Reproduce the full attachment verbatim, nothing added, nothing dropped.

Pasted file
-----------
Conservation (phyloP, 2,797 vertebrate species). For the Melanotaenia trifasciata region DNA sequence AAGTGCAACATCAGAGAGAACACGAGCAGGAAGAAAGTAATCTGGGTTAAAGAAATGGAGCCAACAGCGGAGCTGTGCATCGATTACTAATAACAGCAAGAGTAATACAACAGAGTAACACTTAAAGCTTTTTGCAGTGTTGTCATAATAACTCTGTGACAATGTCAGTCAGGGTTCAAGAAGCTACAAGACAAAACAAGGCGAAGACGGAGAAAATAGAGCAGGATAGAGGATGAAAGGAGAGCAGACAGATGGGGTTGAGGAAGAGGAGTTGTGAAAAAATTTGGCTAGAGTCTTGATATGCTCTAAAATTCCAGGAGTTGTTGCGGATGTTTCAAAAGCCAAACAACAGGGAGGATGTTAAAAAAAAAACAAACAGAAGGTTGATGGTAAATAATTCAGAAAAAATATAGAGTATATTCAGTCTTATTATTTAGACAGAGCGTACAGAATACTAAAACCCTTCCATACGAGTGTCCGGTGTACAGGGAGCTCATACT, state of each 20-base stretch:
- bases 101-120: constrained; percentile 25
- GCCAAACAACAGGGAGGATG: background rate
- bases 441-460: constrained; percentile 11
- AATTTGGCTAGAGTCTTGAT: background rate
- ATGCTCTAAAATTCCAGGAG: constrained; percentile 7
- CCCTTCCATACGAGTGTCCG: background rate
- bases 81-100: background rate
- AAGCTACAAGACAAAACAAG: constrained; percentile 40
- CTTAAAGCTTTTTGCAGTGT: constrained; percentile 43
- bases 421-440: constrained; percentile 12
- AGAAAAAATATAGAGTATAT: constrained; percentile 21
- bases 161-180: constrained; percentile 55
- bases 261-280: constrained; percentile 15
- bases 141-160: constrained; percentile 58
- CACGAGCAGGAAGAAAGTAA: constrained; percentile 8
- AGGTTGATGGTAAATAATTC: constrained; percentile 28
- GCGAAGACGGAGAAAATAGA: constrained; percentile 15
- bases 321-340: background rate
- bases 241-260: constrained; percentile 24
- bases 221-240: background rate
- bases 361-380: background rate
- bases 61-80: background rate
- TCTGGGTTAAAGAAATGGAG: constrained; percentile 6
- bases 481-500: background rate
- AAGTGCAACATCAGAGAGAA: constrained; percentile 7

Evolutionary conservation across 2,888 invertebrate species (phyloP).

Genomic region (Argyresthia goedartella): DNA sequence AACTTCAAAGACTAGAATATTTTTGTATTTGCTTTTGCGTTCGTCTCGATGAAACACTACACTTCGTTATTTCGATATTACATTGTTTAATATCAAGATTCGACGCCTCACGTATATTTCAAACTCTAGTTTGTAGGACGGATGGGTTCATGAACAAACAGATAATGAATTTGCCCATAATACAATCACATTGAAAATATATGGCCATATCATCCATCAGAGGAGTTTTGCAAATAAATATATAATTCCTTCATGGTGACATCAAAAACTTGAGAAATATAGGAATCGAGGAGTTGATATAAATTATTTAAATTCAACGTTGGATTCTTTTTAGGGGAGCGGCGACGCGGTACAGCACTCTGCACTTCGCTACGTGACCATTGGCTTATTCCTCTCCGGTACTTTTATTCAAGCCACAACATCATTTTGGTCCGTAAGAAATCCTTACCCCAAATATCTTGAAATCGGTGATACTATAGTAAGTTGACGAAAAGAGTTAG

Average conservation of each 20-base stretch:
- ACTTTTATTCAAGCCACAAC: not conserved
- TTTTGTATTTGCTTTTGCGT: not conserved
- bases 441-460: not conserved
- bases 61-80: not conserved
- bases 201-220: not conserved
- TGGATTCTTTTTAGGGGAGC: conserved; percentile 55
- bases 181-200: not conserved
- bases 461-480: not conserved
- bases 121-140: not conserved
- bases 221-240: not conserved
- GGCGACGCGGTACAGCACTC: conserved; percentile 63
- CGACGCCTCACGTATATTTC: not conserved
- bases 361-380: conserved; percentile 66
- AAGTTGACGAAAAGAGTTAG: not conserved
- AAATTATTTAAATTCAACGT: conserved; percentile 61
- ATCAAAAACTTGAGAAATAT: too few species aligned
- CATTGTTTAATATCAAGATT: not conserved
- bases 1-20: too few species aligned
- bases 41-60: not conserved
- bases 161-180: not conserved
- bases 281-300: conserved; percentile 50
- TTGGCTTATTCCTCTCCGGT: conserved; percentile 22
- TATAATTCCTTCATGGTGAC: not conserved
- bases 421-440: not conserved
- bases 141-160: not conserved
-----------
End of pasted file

Conservation (phyloP, 2,797 vertebrate species). For the Melanotaenia trifasciata region DNA sequence AAGTGCAACATCAGAGAGAACACGAGCAGGAAGAAAGTAATCTGGGTTAAAGAAATGGAGCCAACAGCGGAGCTGTGCATCGATTACTAATAACAGCAAGAGTAATACAACAGAGTAACACTTAAAGCTTTTTGCAGTGTTGTCATAATAACTCTGTGACAATGTCAGTCAGGGTTCAAGAAGCTACAAGACAAAACAAGGCGAAGACGGAGAAAATAGAGCAGGATAGAGGATGAAAGGAGAGCAGACAGATGGGGTTGAGGAAGAGGAGTTGTGAAAAAATTTGGCTAGAGTCTTGATATGCTCTAAAATTCCAGGAGTTGTTGCGGATGTTTCAAAAGCCAAACAACAGGGAGGATGTTAAAAAAAAAACAAACAGAAGGTTGATGGTAAATAATTCAGAAAAAATATAGAGTATATTCAGTCTTATTATTTAGACAGAGCGTACAGAATACTAAAACCCTTCCATACGAGTGTCCGGTGTACAGGGAGCTCATACT, state of each 20-base stretch:
- bases 101-120: constrained; percentile 25
- GCCAAACAACAGGGAGGATG: background rate
- bases 441-460: constrained; percentile 11
- AATTTGGCTAGAGTCTTGAT: background rate
- ATGCTCTAAAATTCCAGGAG: constrained; percentile 7
- CCCTTCCATACGAGTGTCCG: background rate
- bases 81-100: background rate
- AAGCTACAAGACAAAACAAG: constrained; percentile 40
- CTTAAAGCTTTTTGCAGTGT: constrained; percentile 43
- bases 421-440: constrained; percentile 12
- AGAAAAAATATAGAGTATAT: constrained; percentile 21
- bases 161-180: constrained; percentile 55
- bases 261-280: constrained; percentile 15
- bases 141-160: constrained; percentile 58
- CACGAGCAGGAAGAAAGTAA: constrained; percentile 8
- AGGTTGATGGTAAATAATTC: constrained; percentile 28
- GCGAAGACGGAGAAAATAGA: constrained; percentile 15
- bases 321-340: background rate
- bases 241-260: constrained; percentile 24
- bases 221-240: background rate
- bases 361-380: background rate
- bases 61-80: background rate
- TCTGGGTTAAAGAAATGGAG: constrained; percentile 6
- bases 481-500: background rate
- AAGTGCAACATCAGAGAGAA: constrained; percentile 7

Evolutionary conservation across 2,888 invertebrate species (phyloP).

Genomic region (Argyresthia goedartella): DNA sequence AACTTCAAAGACTAGAATATTTTTGTATTTGCTTTTGCGTTCGTCTCGATGAAACACTACACTTCGTTATTTCGATATTACATTGTTTAATATCAAGATTCGACGCCTCACGTATATTTCAAACTCTAGTTTGTAGGACGGATGGGTTCATGAACAAACAGATAATGAATTTGCCCATAATACAATCACATTGAAAATATATGGCCATATCATCCATCAGAGGAGTTTTGCAAATAAATATATAATTCCTTCATGGTGACATCAAAAACTTGAGAAATATAGGAATCGAGGAGTTGATATAAATTATTTAAATTCAACGTTGGATTCTTTTTAGGGGAGCGGCGACGCGGTACAGCACTCTGCACTTCGCTACGTGACCATTGGCTTATTCCTCTCCGGTACTTTTATTCAAGCCACAACATCATTTTGGTCCGTAAGAAATCCTTACCCCAAATATCTTGAAATCGGTGATACTATAGTAAGTTGACGAAAAGAGTTAG

Average conservation of each 20-base stretch:
- ACTTTTATTCAAGCCACAAC: not conserved
- TTTTGTATTTGCTTTTGCGT: not conserved
- bases 441-460: not conserved
- bases 61-80: not conserved
- bases 201-220: not conserved
- TGGATTCTTTTTAGGGGAGC: conserved; percentile 55
- bases 181-200: not conserved
- bases 461-480: not conserved
- bases 121-140: not conserved
- bases 221-240: not conserved
- GGCGACGCGGTACAGCACTC: conserved; percentile 63
- CGACGCCTCACGTATATTTC: not conserved
- bases 361-380: conserved; percentile 66
- AAGTTGACGAAAAGAGTTAG: not conserved
- AAATTATTTAAATTCAACGT: conserved; percentile 61
- ATCAAAAACTTGAGAAATAT: too few species aligned
- CATTGTTTAATATCAAGATT: not conserved
- bases 1-20: too few species aligned
- bases 41-60: not conserved
- bases 161-180: not conserved
- bases 281-300: conserved; percentile 50
- TTGGCTTATTCCTCTCCGGT: conserved; percentile 22
- TATAATTCCTTCATGGTGAC: not conserved
- bases 421-440: not conserved
- bases 141-160: not conserved